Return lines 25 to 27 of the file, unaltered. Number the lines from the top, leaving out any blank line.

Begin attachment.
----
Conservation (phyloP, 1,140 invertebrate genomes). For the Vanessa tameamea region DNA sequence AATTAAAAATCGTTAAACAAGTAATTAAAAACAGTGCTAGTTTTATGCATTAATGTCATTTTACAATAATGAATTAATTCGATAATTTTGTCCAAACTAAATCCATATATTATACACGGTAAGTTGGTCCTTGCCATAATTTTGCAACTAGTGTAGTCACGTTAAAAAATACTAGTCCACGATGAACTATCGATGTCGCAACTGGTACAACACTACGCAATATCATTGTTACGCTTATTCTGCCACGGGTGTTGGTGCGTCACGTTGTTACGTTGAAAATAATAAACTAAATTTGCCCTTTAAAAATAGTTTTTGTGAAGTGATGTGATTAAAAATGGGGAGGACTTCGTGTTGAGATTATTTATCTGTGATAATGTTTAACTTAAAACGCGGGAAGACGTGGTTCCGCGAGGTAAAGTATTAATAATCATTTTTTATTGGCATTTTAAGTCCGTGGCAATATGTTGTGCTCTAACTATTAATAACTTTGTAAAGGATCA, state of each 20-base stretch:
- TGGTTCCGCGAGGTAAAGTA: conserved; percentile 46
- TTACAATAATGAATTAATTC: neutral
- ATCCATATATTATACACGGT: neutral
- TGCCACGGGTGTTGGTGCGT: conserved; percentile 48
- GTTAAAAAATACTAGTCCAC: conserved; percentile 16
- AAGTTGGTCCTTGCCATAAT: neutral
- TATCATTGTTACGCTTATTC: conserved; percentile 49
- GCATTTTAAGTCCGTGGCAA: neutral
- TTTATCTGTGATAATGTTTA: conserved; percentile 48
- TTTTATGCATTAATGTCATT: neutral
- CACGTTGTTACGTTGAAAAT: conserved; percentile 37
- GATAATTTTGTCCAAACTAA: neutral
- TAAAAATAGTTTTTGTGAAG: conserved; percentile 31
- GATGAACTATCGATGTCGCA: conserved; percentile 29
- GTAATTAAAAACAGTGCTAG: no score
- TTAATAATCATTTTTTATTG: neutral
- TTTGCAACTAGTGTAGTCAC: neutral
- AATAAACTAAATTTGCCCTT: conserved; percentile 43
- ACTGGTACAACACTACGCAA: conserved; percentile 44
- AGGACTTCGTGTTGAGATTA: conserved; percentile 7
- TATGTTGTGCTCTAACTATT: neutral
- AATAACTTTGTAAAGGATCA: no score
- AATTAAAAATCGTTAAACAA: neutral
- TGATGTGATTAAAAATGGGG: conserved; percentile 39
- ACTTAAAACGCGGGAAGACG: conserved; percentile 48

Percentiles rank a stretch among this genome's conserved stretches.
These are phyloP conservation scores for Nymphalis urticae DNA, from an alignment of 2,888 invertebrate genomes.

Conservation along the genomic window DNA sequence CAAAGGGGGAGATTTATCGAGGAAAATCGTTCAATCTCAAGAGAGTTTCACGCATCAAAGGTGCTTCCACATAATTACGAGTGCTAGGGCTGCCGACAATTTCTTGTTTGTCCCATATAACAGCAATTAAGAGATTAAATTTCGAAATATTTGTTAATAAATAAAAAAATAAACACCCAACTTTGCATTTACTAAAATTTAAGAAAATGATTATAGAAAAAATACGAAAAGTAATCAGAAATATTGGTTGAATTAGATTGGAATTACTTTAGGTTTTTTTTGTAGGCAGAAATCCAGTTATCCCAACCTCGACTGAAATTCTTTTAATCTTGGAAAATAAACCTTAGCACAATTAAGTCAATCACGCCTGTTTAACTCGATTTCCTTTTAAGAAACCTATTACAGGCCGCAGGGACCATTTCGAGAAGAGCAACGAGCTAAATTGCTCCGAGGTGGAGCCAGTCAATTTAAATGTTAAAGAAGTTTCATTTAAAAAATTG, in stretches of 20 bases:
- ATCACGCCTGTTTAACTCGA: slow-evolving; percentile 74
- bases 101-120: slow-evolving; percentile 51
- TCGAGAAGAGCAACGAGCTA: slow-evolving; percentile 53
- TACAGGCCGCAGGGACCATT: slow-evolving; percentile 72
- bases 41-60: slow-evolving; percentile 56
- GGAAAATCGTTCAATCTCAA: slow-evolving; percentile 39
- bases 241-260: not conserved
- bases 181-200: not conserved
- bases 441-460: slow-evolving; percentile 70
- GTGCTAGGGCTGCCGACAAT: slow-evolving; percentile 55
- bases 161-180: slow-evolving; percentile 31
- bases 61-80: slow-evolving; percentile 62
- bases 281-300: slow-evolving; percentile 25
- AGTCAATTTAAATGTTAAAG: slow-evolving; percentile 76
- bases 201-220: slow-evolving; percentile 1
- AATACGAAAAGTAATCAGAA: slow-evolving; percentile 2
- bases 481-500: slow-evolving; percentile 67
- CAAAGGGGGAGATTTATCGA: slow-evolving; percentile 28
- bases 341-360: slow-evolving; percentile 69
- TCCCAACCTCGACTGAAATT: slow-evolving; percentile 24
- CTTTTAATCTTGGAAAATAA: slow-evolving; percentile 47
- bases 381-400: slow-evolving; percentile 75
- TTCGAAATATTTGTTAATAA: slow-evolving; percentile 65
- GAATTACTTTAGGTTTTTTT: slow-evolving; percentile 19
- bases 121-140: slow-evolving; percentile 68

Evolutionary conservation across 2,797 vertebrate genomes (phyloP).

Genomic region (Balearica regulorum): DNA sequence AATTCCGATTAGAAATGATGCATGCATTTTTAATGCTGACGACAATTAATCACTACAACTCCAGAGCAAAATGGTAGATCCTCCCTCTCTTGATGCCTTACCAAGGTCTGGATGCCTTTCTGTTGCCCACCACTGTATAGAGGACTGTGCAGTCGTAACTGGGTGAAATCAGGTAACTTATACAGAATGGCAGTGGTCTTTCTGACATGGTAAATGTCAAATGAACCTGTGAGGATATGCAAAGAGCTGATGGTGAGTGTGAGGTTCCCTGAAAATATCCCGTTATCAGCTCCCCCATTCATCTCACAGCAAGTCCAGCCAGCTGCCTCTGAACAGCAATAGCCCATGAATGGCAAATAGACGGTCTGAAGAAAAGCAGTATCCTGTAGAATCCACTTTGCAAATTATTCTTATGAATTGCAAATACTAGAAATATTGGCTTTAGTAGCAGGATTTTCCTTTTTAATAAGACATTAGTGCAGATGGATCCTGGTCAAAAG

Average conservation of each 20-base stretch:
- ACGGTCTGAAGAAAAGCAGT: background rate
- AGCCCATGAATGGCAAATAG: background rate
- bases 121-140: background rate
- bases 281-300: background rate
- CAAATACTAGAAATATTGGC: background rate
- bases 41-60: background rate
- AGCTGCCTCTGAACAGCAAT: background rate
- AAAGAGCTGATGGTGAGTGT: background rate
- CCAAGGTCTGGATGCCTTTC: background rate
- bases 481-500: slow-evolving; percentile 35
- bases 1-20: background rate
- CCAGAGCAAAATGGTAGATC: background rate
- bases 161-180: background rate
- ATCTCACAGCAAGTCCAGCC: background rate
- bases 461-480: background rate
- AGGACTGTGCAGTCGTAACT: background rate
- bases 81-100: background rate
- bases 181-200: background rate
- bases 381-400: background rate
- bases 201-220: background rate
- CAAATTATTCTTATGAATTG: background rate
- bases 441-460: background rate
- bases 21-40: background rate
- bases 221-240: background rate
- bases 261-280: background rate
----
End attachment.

- TGATGTGATTAAAAATGGGG: conserved; percentile 39
- ACTTAAAACGCGGGAAGACG: conserved; percentile 48

Percentiles rank a stretch among this genome's conserved stretches.